FCC and Pirates: Going Through the Motions Faster

Signifying what the industry trades call a “crackdown” and added “pressure” on unlicensed broadcasters, the FCC’s Enforcment Bureau has stepped up its issuance of warning-letters, primarily to pirate stations in New York and New Jersey. Of the 94 enforcement actions against unlicensed broadcasters this year, 52 of them have taken place in these two states. Enforcement activity also includes two Notices of Apparent Liability and seven Forfeiture Orders, for cases that originated in 2015-16. Overall, however, the pace of enforcement actions is running behind the totals of a year ago.

This is not necessarily an expansion of enforcement duties. NYC-based field agents especially are now doing what they call “follow-up investigations” – in a nutshell, agents now re-visit unlicensed stations they’ve already contacted. If they are still on the air, they issue yet another warning letter to the operator (or, in the case of one New Jersey-based pirate, to the owner of the property where the station is housed, who was not in on the first-round contact). “Follow-up investigations” typically occur within 1-3 months of initial contact with the offending station. But if stations aren’t fazed by the first FCC nastygram they get, what are the odds the second one will change their ways? Read More

FCC and Pirates: A War of Words

The rhetoric’s heated up, for sure. Commissioner Mike O’Rielly, who’s made cracking down on unlicensed stations one of his signature issues, calls them infectious squatters, casting the phenomenon as a cancer preparing to metastisize. And he’s gotten much more critical about his own agency’s handling of the problem: when the FCC proposed to fine a Kentucky couple more than $144,000 last month for operating a low-power TV station for nearly twenty years after its original license had expired, he likened FCC enforcement to “a sometimes annoying, sometimes sleepy, but ultimately harmless Chihuahua when it came to protecting broadcast spectrum licenses.”

That makes “paper tiger” sound almost tame.

Industry trade-press has taken the cue and upped their coverage of the FCC’s anti-pirate broadcast enforcement. Radio World trumpets warning lettters, fines, and threats of fines issued by the Enforcement Bureau as if they’re landing knockout blows. It even got Chairman Ajit Pai to concede in a March interview that pirates are a “serious concern.” Read More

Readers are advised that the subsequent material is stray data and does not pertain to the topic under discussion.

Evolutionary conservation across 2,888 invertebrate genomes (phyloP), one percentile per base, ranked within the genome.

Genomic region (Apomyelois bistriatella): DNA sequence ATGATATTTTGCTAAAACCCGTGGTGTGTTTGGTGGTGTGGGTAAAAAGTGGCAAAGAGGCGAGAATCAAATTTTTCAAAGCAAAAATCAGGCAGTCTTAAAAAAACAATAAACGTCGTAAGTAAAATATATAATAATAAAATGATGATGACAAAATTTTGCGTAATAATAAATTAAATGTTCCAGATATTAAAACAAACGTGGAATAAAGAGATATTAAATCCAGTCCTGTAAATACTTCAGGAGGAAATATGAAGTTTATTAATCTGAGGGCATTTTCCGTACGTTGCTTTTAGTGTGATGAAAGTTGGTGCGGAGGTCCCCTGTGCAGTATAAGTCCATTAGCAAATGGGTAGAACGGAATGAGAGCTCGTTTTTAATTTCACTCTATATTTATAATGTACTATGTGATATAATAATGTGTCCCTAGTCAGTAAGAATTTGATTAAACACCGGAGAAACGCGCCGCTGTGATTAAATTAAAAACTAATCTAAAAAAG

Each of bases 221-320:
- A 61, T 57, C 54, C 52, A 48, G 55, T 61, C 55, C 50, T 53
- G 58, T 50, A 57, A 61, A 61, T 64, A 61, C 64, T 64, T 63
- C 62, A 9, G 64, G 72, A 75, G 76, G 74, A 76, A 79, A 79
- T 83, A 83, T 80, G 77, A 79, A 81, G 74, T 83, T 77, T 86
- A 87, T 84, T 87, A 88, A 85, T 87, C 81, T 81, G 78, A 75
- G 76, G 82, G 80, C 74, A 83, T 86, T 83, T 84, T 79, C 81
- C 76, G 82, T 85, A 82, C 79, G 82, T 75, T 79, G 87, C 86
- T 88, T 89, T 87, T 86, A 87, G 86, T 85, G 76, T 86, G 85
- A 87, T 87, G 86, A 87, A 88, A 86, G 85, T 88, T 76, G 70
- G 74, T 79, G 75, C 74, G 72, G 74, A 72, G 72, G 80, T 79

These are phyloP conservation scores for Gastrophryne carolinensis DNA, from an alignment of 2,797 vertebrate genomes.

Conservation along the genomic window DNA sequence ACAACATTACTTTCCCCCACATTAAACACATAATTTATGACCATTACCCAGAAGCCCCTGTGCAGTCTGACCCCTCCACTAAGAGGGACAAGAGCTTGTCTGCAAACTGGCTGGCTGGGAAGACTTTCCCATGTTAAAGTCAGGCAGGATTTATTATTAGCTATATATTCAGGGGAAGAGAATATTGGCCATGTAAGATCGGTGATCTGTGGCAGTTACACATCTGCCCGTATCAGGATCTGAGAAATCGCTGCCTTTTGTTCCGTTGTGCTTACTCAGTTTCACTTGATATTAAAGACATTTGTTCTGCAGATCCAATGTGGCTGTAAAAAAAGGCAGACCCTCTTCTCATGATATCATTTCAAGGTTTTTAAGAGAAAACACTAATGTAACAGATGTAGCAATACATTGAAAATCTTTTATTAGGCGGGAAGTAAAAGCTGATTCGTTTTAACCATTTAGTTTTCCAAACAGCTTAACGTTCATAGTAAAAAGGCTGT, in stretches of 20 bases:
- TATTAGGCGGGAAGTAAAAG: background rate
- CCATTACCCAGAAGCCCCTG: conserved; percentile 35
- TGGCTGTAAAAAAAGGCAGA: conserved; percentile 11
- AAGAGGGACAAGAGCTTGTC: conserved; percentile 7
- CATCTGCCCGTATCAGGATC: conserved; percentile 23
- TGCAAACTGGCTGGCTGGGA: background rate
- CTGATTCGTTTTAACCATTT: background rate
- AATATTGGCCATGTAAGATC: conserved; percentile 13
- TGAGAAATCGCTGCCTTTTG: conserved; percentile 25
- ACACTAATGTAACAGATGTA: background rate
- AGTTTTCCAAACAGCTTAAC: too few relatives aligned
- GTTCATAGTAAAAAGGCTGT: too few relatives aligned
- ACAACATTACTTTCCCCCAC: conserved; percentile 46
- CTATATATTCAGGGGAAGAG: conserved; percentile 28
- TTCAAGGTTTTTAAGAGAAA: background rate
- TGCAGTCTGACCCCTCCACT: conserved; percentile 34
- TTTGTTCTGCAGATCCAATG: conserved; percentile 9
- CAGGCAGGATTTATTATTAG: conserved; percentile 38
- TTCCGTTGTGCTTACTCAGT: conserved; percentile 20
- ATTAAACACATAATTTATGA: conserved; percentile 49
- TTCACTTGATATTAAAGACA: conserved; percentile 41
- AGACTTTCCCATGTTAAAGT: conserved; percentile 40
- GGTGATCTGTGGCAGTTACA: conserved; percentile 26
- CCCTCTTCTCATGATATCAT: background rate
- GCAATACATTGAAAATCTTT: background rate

The FCC’s Trumpian Shift is On

The governing paradigm in contemporary U.S. communications policy is genuflection to principles that invoke the “free market,” especially post-1980 when economics captured the policymaking process. As such, all Federal Communications Commissioners, regardless of party, will couch their positions and rationales in this language, though nearly all also make the effort to connect their rationales to something akin to “the public interest,” which has been the principal ideal as mandated by the agency’s own authorizing statute.

But the FCC’s also been a safe space for the occasional ideologue who worships capitalism as the human condition most worthy of emulation. It is not a radical notion to believe that an economic theory may not be an appropriate paradigm by which to organize all of the workings of an entire society. Folks who do believe that are market-fundamentalists; and whether it comes in economic, political, or religious flavors, fundamentalism is an extreme that the act of being civilized tends to temper. Read More

O’Rielly Talks Tough on Pirates to Senate

Keeping in line with the Trump administration’s penchant for dehumanization, FCC Commissioner Mike O’Rielly used some of his time testifying in front of the U.S. Senate Commerce Committee last week to hype his signature issue: going to war on unlicensed broadcasting.

Calling them “squatters” who “are infecting the radio band,” O’Rielly whipped out all the now-familiar canards: that pirate radio “stations” (his quotes, not mine) somehow harm “consumer services” (whatever those might be), “emergency communications” (lacking any meaningful evidence that this is a tangible problem), and “the financial stability of licensed radio stations” (nah, that’s Wall Street’s fault). He references a claim from the Massachusetts Broadcasting Association that it’s identified some two dozen pirate stations “operating in one of their markets” (most likely the Boston metro area) and the numbers are growing. Read More

A Trump FCC and Pirate Radio: Prepare for Struggle

The United States is still trying to come to grips that it has elected a proto-fascist as its next chief executive. With the Republican Party in firm control of the legislature and the ability to shape the judiciary for the next several decades, lobbyists of all stripes are drooling at the prospects of a bona-fide kleptocracy.

Of all the things expected to be decimated in the Trump era, media and communications policy are among them. Others have already written about the potential for a GOP-run Trump FCC to undo several years’ worth of media reform efforts, such as network neutrality, media ownership limits, and many other things. We still don’t know who Trump may nominate to chair the Commission, though there’s talk that one of the two sitting GOP Commissioners may get the nod.

Neither will be good: Ajit Pai is a trenchant disciple of neoliberal economic theory, and pretty much sees all regulation as bad regulation; Mike O’Rielly, who helped write the Telecommunications Act of 1996 (though tellingly does not crow about it), is pretty much the same. But O’Rielly’s crusade to eliminate unlicensed broadcasting from the nation’s airwaves has gotten a significant boost with this election. Read More